Here is my version. The original did not have a drawer. I felt that a drawer was much more useful than a phone book. (what is that anyway?)
I began by making the mortises in the legs. I cut the tenons and made a mortice in the tenon that accepts the opposing tenon. This effectively locks the tenon in so that it can not pull out.
Here is the tenon that inserts into the tenon above.
This is how the tenons lock together inside of the leg.
The chair back had to be bent. It is better to use air dried lumber, but that is extremely difficult to locate. Kiln dried has the lignins set and so it is necessary to re-saw the board, steam the pieces in a steam box and then clamp to a form. This picture is the back of the chair in the bending form.
This is the chair back after gluing. The top is scrapped and then jointed.
The flowers are made and then inlaid into the bent back. This picture shows the cloud lift design that is common with arts and crafts furniture.
The back is fitted to the leg.
I re-sawed a piece of figured walnut into the three pieces that you see. I book matched two of the pieces on the left here and slip matched the far right piece. After the three were glued into a single large piece that measured 22" x 22" I began the marquetry of the flowers.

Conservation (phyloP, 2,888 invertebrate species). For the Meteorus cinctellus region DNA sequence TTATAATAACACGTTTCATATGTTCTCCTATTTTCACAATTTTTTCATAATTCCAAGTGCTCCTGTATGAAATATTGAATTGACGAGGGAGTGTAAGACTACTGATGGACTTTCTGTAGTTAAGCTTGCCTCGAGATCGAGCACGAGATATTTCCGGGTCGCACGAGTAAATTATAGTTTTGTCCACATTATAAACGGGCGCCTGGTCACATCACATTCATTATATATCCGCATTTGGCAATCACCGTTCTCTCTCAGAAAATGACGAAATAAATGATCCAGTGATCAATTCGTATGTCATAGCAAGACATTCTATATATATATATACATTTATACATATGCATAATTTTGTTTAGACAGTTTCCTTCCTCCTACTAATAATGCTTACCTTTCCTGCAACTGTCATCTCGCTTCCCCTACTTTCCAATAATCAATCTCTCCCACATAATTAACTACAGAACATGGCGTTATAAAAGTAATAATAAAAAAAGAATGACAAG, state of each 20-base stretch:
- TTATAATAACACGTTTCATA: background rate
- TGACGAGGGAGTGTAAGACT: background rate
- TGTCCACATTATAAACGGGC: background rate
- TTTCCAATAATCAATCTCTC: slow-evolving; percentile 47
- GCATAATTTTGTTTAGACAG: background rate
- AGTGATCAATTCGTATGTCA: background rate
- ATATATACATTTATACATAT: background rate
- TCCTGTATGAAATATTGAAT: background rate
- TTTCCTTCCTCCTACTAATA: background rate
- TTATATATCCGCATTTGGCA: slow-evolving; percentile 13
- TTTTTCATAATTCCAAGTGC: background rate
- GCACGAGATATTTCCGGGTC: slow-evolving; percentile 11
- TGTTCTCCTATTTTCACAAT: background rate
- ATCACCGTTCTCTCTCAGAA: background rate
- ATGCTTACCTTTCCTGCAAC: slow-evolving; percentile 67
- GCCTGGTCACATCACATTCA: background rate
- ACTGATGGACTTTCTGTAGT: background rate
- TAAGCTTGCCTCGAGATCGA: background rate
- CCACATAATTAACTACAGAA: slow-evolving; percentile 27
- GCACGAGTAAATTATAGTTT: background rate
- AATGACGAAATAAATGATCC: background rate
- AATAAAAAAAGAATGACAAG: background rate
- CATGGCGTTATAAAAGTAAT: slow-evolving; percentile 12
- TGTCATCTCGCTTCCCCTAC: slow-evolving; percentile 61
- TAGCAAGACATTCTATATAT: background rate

You can see here the flower just sitting above the cut out for the flower. When they join, they are tight fitting and no joints between the flower and the back ground should be seen.
Here is the table in the rough. Final sanding and clear finish is all that needs to be done.
Here is a raw view of the top veneers.
Chair open view without the drawer.
This is the beginning of the drawer cavity. I bent the walnut by steaming and then clamping it into the form. The gaps on the sides are hidden areas.
Rare earth magnets hold the sides in place.
Here you can see the front drawer with the carved wenge pull handle.
The front drawer has rare earth magnets that pull the hidden drawer.
The hidden drawer needs to be accessed by putting a finger in this finger hole, depressing a locking tab, and then pulling the hidden drawer out of the cavity.